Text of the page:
The Coldest Doctors

In an ideal world, doctors would be empathetic and have a good bedside manner. But that's not always the case. When asked what some of people's coldest interactions with physicians were, they did not hold back.

After reading these stories, there's no doubt that these cold-hearted doctors deserve to get a taste of their own medicine.

1. Heart Pumping Head Case

I was in the second grade when I got really, really sick to the point that I was hospitalized due to dehydration. I couldn’t keep ANYTHING down for days on end, not even water!

Even so, I got better, and I was discharged from the hospital with flying colors on all the tests.

I was healthy by their standards, yes. ButI was never the same after that illness. Even though the illness was gone, I began to get odd symptoms. I began to experience chronic nausea, acid reflux, and stomach pain. I had regular cluster headaches that didn’t respond to any pain medication.

I was dizzy and tired all the time, especially when I stood. I was unable to run and play like a normal kid; I would pass out or throw up. I began not wanting to go to school, not wanting to see my friends, to leave the house, to do anything.

I couldn’t eat much, I couldn’t sleep much, and I couldn’t play much.

I would cry to my parents and the school, telling them how sick I felt and how I just wanted to go home and go to bed. It was brushed off as anxiety. When I was nine, my parents finally took me to a doctor to see what was happening. The doctor looked at me and told me one thing that changed my life forever. "It’s in your head”.

After that tiny statement, I was told I had anxiety. I felt like I was crazy for years and YEARS! Finally, I began to believe them. I started to develop actual anxiety due to being told I had anxiety all my life.

I went to therapist after therapist, and none of them could help me.

Then when I was 16, I went to the doctor for a routine check-up when he noticed my heart rate was 101 bpm. He decided to try something to see if standing and sitting affected my heart rate, and it did!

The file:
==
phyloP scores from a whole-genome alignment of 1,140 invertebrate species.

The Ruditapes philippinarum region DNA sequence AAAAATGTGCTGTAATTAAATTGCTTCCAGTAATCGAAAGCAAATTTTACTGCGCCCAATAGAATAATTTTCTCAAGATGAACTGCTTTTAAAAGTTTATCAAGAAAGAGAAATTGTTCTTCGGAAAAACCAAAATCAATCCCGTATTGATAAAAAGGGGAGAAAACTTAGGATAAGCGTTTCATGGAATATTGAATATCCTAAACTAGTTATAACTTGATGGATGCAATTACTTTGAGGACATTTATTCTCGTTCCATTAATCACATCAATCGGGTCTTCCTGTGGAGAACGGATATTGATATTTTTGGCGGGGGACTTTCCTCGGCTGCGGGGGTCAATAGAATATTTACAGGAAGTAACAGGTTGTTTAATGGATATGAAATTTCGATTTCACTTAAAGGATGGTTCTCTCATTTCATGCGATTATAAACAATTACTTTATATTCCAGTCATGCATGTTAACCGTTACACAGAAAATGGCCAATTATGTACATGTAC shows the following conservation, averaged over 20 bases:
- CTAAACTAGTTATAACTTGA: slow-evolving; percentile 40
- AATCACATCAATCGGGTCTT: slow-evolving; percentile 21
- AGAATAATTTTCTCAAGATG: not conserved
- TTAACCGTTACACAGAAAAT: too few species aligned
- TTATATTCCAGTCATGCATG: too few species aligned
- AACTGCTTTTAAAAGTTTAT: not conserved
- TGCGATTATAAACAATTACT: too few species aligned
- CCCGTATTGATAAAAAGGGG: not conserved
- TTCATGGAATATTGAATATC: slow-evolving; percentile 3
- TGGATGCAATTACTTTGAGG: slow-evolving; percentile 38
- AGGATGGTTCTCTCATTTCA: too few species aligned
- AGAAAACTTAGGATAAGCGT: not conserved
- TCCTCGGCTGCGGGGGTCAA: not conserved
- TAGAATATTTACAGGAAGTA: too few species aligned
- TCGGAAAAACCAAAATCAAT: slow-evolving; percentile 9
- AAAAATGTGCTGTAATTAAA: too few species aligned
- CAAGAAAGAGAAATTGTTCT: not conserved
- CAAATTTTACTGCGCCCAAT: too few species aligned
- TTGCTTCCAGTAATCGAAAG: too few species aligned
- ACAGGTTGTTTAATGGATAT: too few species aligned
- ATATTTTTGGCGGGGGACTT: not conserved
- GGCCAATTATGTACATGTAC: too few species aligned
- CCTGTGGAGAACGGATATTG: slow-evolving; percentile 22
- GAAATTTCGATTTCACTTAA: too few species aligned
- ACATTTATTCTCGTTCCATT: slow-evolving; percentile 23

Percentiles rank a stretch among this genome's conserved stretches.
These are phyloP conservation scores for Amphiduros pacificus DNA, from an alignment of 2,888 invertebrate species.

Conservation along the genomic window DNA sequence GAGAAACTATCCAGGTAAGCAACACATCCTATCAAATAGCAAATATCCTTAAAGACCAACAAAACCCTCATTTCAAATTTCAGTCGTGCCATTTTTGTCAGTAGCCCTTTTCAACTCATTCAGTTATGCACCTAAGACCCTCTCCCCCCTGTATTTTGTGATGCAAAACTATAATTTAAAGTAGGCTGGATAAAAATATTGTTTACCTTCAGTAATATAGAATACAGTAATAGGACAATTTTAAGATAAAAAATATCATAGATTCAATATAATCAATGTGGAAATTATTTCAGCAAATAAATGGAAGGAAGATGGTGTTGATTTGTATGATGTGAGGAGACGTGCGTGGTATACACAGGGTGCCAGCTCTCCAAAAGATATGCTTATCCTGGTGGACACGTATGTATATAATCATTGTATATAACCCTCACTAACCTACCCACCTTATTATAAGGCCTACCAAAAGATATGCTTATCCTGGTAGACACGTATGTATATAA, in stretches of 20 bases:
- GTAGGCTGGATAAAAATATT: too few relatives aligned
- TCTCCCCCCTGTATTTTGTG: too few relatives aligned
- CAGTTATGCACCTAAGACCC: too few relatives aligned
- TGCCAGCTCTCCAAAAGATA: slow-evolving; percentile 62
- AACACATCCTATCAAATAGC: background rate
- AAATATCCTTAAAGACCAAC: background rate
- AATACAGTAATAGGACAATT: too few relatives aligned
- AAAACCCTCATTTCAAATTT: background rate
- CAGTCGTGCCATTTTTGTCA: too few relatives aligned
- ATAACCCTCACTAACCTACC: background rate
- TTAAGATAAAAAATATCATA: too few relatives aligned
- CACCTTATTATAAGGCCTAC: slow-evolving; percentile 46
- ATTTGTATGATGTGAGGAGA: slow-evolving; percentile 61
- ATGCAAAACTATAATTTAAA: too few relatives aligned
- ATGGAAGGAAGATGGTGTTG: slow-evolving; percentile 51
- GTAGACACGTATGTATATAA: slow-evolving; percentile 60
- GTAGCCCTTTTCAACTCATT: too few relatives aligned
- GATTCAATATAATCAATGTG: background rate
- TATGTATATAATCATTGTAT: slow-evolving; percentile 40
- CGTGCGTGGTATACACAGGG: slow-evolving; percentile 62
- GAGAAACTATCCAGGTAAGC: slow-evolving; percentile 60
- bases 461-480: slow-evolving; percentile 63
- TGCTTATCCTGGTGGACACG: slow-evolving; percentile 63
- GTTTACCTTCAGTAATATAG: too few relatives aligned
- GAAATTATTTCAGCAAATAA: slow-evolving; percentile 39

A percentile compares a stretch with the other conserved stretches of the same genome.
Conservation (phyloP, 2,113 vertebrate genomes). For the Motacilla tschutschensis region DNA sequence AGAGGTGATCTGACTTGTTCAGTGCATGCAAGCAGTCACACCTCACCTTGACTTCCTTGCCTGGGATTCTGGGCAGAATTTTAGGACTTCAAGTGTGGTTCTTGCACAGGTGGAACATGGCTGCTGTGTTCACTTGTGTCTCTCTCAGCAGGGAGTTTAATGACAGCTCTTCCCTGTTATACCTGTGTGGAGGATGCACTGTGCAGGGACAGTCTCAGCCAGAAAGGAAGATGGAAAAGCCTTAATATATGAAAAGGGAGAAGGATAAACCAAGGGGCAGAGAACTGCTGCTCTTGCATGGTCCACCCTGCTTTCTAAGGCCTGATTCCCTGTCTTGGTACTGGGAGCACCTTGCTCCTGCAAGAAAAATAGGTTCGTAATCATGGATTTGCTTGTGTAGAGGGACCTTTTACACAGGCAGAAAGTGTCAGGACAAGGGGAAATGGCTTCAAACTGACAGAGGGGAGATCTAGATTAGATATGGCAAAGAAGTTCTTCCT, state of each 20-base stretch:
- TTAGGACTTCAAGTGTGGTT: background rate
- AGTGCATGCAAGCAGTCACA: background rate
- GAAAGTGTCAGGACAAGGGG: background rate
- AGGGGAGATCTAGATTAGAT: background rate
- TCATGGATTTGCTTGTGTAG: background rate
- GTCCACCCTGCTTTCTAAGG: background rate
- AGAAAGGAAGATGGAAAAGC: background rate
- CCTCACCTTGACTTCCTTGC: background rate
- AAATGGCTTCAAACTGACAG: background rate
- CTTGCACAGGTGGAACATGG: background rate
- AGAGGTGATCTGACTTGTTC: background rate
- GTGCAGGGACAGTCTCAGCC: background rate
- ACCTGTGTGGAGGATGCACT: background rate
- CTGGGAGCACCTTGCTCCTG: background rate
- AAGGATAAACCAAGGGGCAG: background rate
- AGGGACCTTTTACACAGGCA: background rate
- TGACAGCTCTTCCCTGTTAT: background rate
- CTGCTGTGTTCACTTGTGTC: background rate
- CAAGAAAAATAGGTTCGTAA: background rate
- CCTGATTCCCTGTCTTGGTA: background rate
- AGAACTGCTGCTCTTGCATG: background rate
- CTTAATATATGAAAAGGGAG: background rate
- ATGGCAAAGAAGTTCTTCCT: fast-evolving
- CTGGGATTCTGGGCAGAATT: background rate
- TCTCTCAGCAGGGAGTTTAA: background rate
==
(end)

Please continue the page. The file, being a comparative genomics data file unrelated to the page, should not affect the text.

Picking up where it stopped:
When I went from lying down to standing, my heart rate rose from 100 to 160.  My doctor knew something was wrong.

Finally, he ordered tests for me. Apparently, I developed postural orthostatic tachycardia syndrome after being sick, a chronic illness that causes every symptom I had. Being validated was the most wonderful feeling in the world.

I was sick, and it wasn’t in my head. There isn't a day that goes by when I am not angered by this man for not believing me.

Meg Giles

The Coldest Doctors


2. A Real Pain In My Gut

I was hit by a tractor-trailer on the side of a highway while working as a firefighter. The impact almost ended me, leaving me with crush injuries and fractures to my femur, hip, pelvis, eleven ribs, and clavicle.

The back of my knee had been ripped open, big enough for you to fit your fist in it.

I also had abdominal injuries with severe internal bleeding from a liver laceration. I was in a coma for several weeks, during which time my abdomen was cut open and packed to stop the bleeding. When I finally woke up, I was in horrible pain.

I wasn't going to be able to walk for several months, I couldn't lay on my side, and everything I did caused me the worst pain I could imagine anyone going through. Almost immediately, a select few doctors told me, “

We need to get you off pain medication”.

About a month after my crash, I was discharged from the ICU and sent to a rehabilitation center to try to help improve my ability to care for myself and transfer myself to a wheelchair.

I ended up developing pain in my abdomen that was worse than any of the pain I had previously in my recovery.

I was transferred to the ER because of how bad it was. Tons of IV pain meds would not touch it, and the pain was not going away. Scans and blood work were performed, but I was told nothing was found, so I was sent back to the rehabilitation center. Then disaster struck. I was sent back to the ER after hours of worsening pain and screaming for them to help me.

When I arrived back in the ER, I was treated coldly by the doctor and the nurse. Eventually, I was told point blank, “Nothing is wrong with you, you are a healthy young man with no reason to have abdominal pain.

You are obviously looking for pain medication, but we will not give you any more”. My wife and I were flabbergasted.